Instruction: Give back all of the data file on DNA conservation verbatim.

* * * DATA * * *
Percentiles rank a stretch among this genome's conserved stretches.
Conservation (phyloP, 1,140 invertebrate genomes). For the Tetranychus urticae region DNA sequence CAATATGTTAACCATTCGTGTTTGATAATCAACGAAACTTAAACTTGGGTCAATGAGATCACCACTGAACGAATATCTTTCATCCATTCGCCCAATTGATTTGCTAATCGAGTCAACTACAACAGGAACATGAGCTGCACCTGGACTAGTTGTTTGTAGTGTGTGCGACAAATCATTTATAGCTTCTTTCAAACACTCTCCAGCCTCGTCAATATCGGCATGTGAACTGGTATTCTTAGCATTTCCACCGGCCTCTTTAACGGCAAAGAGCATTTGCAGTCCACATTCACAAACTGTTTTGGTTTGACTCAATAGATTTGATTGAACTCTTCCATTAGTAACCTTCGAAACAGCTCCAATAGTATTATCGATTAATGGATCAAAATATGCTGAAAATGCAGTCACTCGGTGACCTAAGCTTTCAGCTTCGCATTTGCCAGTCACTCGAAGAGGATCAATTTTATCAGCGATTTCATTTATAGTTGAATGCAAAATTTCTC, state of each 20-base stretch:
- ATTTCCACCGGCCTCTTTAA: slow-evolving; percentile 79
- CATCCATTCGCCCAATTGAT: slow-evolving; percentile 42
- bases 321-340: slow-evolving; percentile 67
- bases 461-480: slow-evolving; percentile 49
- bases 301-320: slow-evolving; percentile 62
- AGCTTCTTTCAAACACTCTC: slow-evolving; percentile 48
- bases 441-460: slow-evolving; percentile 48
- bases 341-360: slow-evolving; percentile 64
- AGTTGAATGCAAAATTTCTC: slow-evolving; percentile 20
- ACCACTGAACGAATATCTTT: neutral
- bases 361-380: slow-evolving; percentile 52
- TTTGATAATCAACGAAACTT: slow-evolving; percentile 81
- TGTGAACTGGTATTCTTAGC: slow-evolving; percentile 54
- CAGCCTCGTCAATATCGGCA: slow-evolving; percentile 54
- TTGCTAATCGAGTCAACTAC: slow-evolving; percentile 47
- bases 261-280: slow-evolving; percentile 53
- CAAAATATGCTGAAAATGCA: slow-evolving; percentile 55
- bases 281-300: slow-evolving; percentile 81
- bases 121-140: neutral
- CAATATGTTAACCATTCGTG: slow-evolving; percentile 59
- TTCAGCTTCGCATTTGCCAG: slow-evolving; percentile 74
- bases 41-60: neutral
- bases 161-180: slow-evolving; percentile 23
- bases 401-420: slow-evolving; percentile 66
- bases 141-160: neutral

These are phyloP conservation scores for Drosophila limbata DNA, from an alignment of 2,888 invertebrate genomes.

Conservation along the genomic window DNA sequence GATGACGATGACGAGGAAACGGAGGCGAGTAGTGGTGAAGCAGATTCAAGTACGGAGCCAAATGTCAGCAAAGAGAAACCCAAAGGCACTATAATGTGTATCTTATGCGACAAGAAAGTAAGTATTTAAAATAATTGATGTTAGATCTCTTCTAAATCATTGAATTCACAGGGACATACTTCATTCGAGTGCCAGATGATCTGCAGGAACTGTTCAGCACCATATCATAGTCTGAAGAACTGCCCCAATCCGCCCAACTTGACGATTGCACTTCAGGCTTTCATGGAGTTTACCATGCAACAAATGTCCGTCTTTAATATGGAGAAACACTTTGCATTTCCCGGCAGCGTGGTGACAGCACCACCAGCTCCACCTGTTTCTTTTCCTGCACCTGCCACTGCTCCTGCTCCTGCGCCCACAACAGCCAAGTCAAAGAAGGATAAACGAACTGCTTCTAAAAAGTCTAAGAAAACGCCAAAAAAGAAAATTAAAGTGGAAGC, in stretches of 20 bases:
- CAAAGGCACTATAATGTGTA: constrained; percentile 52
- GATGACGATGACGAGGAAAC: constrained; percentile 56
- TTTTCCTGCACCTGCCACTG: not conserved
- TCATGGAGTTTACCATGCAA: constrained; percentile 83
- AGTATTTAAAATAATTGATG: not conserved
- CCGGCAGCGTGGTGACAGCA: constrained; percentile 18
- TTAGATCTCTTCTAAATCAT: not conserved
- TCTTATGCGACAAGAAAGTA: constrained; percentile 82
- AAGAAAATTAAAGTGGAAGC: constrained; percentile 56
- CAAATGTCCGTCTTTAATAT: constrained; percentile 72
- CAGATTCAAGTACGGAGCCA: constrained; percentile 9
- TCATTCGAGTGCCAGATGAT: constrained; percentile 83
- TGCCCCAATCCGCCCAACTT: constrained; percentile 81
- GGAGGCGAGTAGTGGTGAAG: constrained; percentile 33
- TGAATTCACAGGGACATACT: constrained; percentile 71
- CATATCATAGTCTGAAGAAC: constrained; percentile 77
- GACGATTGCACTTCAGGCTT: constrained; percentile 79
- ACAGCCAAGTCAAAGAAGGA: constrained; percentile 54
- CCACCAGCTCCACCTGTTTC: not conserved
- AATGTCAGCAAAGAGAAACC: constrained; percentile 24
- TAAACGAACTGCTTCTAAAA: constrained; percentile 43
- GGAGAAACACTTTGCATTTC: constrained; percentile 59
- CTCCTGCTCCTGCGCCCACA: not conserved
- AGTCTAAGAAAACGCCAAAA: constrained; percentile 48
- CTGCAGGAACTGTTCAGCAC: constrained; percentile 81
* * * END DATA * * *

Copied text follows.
Percentiles rank a stretch among this genome's conserved stretches.
Conservation (phyloP, 1,140 invertebrate genomes). For the Tetranychus urticae region DNA sequence CAATATGTTAACCATTCGTGTTTGATAATCAACGAAACTTAAACTTGGGTCAATGAGATCACCACTGAACGAATATCTTTCATCCATTCGCCCAATTGATTTGCTAATCGAGTCAACTACAACAGGAACATGAGCTGCACCTGGACTAGTTGTTTGTAGTGTGTGCGACAAATCATTTATAGCTTCTTTCAAACACTCTCCAGCCTCGTCAATATCGGCATGTGAACTGGTATTCTTAGCATTTCCACCGGCCTCTTTAACGGCAAAGAGCATTTGCAGTCCACATTCACAAACTGTTTTGGTTTGACTCAATAGATTTGATTGAACTCTTCCATTAGTAACCTTCGAAACAGCTCCAATAGTATTATCGATTAATGGATCAAAATATGCTGAAAATGCAGTCACTCGGTGACCTAAGCTTTCAGCTTCGCATTTGCCAGTCACTCGAAGAGGATCAATTTTATCAGCGATTTCATTTATAGTTGAATGCAAAATTTCTC, state of each 20-base stretch:
- ATTTCCACCGGCCTCTTTAA: slow-evolving; percentile 79
- CATCCATTCGCCCAATTGAT: slow-evolving; percentile 42
- bases 321-340: slow-evolving; percentile 67
- bases 461-480: slow-evolving; percentile 49
- bases 301-320: slow-evolving; percentile 62
- AGCTTCTTTCAAACACTCTC: slow-evolving; percentile 48
- bases 441-460: slow-evolving; percentile 48
- bases 341-360: slow-evolving; percentile 64
- AGTTGAATGCAAAATTTCTC: slow-evolving; percentile 20
- ACCACTGAACGAATATCTTT: neutral
- bases 361-380: slow-evolving; percentile 52
- TTTGATAATCAACGAAACTT: slow-evolving; percentile 81
- TGTGAACTGGTATTCTTAGC: slow-evolving; percentile 54
- CAGCCTCGTCAATATCGGCA: slow-evolving; percentile 54
- TTGCTAATCGAGTCAACTAC: slow-evolving; percentile 47
- bases 261-280: slow-evolving; percentile 53
- CAAAATATGCTGAAAATGCA: slow-evolving; percentile 55
- bases 281-300: slow-evolving; percentile 81
- bases 121-140: neutral
- CAATATGTTAACCATTCGTG: slow-evolving; percentile 59
- TTCAGCTTCGCATTTGCCAG: slow-evolving; percentile 74
- bases 41-60: neutral
- bases 161-180: slow-evolving; percentile 23
- bases 401-420: slow-evolving; percentile 66
- bases 141-160: neutral

These are phyloP conservation scores for Drosophila limbata DNA, from an alignment of 2,888 invertebrate genomes.

Conservation along the genomic window DNA sequence GATGACGATGACGAGGAAACGGAGGCGAGTAGTGGTGAAGCAGATTCAAGTACGGAGCCAAATGTCAGCAAAGAGAAACCCAAAGGCACTATAATGTGTATCTTATGCGACAAGAAAGTAAGTATTTAAAATAATTGATGTTAGATCTCTTCTAAATCATTGAATTCACAGGGACATACTTCATTCGAGTGCCAGATGATCTGCAGGAACTGTTCAGCACCATATCATAGTCTGAAGAACTGCCCCAATCCGCCCAACTTGACGATTGCACTTCAGGCTTTCATGGAGTTTACCATGCAACAAATGTCCGTCTTTAATATGGAGAAACACTTTGCATTTCCCGGCAGCGTGGTGACAGCACCACCAGCTCCACCTGTTTCTTTTCCTGCACCTGCCACTGCTCCTGCTCCTGCGCCCACAACAGCCAAGTCAAAGAAGGATAAACGAACTGCTTCTAAAAAGTCTAAGAAAACGCCAAAAAAGAAAATTAAAGTGGAAGC, in stretches of 20 bases:
- CAAAGGCACTATAATGTGTA: constrained; percentile 52
- GATGACGATGACGAGGAAAC: constrained; percentile 56
- TTTTCCTGCACCTGCCACTG: not conserved
- TCATGGAGTTTACCATGCAA: constrained; percentile 83
- AGTATTTAAAATAATTGATG: not conserved
- CCGGCAGCGTGGTGACAGCA: constrained; percentile 18
- TTAGATCTCTTCTAAATCAT: not conserved
- TCTTATGCGACAAGAAAGTA: constrained; percentile 82
- AAGAAAATTAAAGTGGAAGC: constrained; percentile 56
- CAAATGTCCGTCTTTAATAT: constrained; percentile 72
- CAGATTCAAGTACGGAGCCA: constrained; percentile 9
- TCATTCGAGTGCCAGATGAT: constrained; percentile 83
- TGCCCCAATCCGCCCAACTT: constrained; percentile 81
- GGAGGCGAGTAGTGGTGAAG: constrained; percentile 33
- TGAATTCACAGGGACATACT: constrained; percentile 71
- CATATCATAGTCTGAAGAAC: constrained; percentile 77
- GACGATTGCACTTCAGGCTT: constrained; percentile 79
- ACAGCCAAGTCAAAGAAGGA: constrained; percentile 54
- CCACCAGCTCCACCTGTTTC: not conserved
- AATGTCAGCAAAGAGAAACC: constrained; percentile 24
- TAAACGAACTGCTTCTAAAA: constrained; percentile 43
- GGAGAAACACTTTGCATTTC: constrained; percentile 59
- CTCCTGCTCCTGCGCCCACA: not conserved
- AGTCTAAGAAAACGCCAAAA: constrained; percentile 48
- CTGCAGGAACTGTTCAGCAC: constrained; percentile 81